Snapshots of Hungary twenty-five years after the regime change, and a novel about World War II. János Térey tours Budapest in narrative poems; Krisztina Tóth tells stories of missed chances; Tamás Kötter chronicles the life of the jet set in Budapest; László Szilasi visits a class reunion in Szeged after thirty years; and Pál Závada reflects on events that happened seventy years ago.
A novel about a black freemason in 18th century Vienna who was exhibited in a museum after his death; a book about what happens to a society when long-coveted freedom finally arrives; the wartime diary of Miklós Radnóti’s wife; a book about a family evicted from Budapest in the 1950s; and Imre Kertész's "death diary."
Addressed to an imaginary aunt, these letters from the 1700s, written by a member of Prince Ferenc Rákóczi's retinue in Turkish exile, are the first example of art prose in Hungarian. – – Excerpts from a new English edition forthcoming from Corvina Press, Budapest.
I am sure that Teresa of Calcutta did not think that God has a religion. This is what those who consider themselves believers cannot forgive her, whereas radicals attacked her for administering the anointment of the sick to dying people they took home from the street.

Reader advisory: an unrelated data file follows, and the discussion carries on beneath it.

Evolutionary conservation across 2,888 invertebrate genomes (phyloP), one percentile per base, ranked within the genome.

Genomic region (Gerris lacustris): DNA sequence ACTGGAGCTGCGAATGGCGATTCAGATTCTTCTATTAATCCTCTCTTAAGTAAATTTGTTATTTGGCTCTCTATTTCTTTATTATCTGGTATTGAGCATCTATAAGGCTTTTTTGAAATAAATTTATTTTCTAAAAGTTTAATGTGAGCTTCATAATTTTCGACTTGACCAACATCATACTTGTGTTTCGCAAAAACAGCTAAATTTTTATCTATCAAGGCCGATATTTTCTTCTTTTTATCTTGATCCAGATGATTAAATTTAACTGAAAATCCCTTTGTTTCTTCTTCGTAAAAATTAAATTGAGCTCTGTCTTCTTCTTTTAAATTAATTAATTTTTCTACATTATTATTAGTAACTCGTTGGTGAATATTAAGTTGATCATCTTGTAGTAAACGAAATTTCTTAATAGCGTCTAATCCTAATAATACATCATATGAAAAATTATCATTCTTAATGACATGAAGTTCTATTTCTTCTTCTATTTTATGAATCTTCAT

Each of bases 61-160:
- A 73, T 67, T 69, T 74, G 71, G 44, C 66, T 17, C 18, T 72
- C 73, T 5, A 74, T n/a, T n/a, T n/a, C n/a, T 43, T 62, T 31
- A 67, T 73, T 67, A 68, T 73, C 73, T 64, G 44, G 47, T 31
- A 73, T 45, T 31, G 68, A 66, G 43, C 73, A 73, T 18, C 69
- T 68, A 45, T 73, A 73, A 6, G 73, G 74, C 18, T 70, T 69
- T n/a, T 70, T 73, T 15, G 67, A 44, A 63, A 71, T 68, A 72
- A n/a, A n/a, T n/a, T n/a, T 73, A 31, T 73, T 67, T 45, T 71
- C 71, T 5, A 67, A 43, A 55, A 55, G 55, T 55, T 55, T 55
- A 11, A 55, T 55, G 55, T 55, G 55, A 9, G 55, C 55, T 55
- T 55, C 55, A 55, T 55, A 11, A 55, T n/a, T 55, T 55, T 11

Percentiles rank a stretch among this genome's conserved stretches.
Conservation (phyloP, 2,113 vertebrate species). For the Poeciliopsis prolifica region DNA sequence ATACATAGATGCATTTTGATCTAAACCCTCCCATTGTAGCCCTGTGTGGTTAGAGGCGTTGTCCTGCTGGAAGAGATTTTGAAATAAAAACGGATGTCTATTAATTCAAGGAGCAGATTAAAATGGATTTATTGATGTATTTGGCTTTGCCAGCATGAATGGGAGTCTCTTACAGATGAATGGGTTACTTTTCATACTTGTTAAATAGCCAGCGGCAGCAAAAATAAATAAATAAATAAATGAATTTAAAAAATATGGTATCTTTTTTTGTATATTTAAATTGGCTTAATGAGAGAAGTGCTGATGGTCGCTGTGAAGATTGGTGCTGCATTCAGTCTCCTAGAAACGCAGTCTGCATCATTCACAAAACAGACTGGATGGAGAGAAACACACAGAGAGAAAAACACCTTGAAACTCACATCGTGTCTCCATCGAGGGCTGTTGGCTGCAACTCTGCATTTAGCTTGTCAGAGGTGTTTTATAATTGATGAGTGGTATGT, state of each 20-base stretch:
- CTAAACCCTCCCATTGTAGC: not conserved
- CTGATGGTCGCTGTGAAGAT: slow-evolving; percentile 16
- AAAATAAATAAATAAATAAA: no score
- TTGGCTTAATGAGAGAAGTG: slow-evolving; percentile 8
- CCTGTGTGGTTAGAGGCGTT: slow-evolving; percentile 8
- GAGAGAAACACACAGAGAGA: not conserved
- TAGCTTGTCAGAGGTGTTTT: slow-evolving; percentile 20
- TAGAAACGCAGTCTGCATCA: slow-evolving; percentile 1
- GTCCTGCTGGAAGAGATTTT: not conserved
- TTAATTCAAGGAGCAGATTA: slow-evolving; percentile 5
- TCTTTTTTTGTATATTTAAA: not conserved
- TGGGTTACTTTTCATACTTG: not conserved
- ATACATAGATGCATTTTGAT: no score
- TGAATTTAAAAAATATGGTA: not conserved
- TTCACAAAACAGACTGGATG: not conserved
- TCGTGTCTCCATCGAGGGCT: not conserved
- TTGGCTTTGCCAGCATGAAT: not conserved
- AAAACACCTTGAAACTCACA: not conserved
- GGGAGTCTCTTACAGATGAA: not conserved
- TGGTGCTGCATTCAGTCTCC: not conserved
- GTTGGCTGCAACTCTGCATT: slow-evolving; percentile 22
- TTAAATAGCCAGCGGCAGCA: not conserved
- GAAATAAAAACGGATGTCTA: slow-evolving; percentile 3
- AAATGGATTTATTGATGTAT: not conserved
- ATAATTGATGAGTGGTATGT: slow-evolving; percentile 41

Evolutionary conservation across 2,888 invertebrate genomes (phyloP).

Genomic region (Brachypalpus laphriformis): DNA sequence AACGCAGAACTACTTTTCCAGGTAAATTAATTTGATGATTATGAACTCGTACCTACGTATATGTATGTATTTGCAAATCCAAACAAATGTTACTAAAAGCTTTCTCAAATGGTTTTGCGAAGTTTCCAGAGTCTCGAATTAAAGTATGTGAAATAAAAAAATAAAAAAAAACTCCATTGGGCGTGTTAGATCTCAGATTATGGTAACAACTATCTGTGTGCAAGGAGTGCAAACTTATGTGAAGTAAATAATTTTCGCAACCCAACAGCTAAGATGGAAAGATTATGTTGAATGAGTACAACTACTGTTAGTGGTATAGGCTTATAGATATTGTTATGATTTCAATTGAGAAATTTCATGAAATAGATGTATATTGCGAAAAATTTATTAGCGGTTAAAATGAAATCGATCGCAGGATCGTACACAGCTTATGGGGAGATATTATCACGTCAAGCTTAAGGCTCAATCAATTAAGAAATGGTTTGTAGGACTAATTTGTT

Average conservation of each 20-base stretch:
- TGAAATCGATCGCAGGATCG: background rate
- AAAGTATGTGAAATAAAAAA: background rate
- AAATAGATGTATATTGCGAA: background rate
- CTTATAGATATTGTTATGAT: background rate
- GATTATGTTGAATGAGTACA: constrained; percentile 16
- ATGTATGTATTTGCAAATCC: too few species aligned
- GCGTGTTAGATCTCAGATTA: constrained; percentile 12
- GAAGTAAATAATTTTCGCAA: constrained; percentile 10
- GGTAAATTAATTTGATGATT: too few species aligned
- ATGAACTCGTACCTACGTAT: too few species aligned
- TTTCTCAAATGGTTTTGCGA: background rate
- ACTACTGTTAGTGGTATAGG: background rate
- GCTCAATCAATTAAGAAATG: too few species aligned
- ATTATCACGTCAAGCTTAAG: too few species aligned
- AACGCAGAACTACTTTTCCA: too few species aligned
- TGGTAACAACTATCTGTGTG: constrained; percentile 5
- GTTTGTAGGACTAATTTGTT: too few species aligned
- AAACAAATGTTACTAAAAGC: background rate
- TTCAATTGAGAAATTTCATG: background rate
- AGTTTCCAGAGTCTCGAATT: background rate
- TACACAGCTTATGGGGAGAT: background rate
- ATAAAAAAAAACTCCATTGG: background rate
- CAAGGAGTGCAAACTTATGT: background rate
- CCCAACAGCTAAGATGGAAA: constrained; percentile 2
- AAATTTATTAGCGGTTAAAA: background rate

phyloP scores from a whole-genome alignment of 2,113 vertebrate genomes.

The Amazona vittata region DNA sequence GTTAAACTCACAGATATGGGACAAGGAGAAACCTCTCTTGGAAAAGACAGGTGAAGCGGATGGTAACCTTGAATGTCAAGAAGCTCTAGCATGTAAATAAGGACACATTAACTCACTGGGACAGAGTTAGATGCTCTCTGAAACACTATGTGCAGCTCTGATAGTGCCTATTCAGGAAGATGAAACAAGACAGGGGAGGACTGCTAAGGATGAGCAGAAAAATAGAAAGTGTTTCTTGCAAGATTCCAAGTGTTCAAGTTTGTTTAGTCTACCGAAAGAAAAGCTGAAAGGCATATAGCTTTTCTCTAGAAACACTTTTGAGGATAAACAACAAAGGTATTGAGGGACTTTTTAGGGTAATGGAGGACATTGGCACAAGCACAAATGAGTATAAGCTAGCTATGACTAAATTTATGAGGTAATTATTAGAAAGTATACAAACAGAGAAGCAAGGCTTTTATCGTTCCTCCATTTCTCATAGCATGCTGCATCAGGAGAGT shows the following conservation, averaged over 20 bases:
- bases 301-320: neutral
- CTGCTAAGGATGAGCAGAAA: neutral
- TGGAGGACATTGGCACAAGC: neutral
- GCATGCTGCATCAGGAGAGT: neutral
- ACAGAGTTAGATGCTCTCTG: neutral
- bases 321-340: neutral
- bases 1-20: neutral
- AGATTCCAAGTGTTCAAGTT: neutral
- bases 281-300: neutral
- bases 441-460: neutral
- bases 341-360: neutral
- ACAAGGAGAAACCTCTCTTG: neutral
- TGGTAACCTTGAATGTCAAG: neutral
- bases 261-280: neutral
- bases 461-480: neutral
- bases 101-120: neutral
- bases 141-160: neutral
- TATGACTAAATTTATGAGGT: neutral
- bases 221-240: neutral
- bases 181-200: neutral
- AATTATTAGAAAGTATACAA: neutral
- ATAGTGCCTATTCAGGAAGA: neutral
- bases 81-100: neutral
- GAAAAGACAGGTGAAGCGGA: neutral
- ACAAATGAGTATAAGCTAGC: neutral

Reading Gergely Péterfy's "The Stuffed Barbarian" is a unique intellectual exploration and rediscovery, through which the reader delves into the amazing world of a lesser-known cultural period. A truly thought-provoking and enjoyable literary work that is hailed by many as the best book of 2014.
Fairy-tale and reality, described with near-sociographic precision, are mixed and presented in the unique language of Margit Halász in Vidróczki Codex; a whirling, flowing style well-known from her Singing River and Pearl Sand.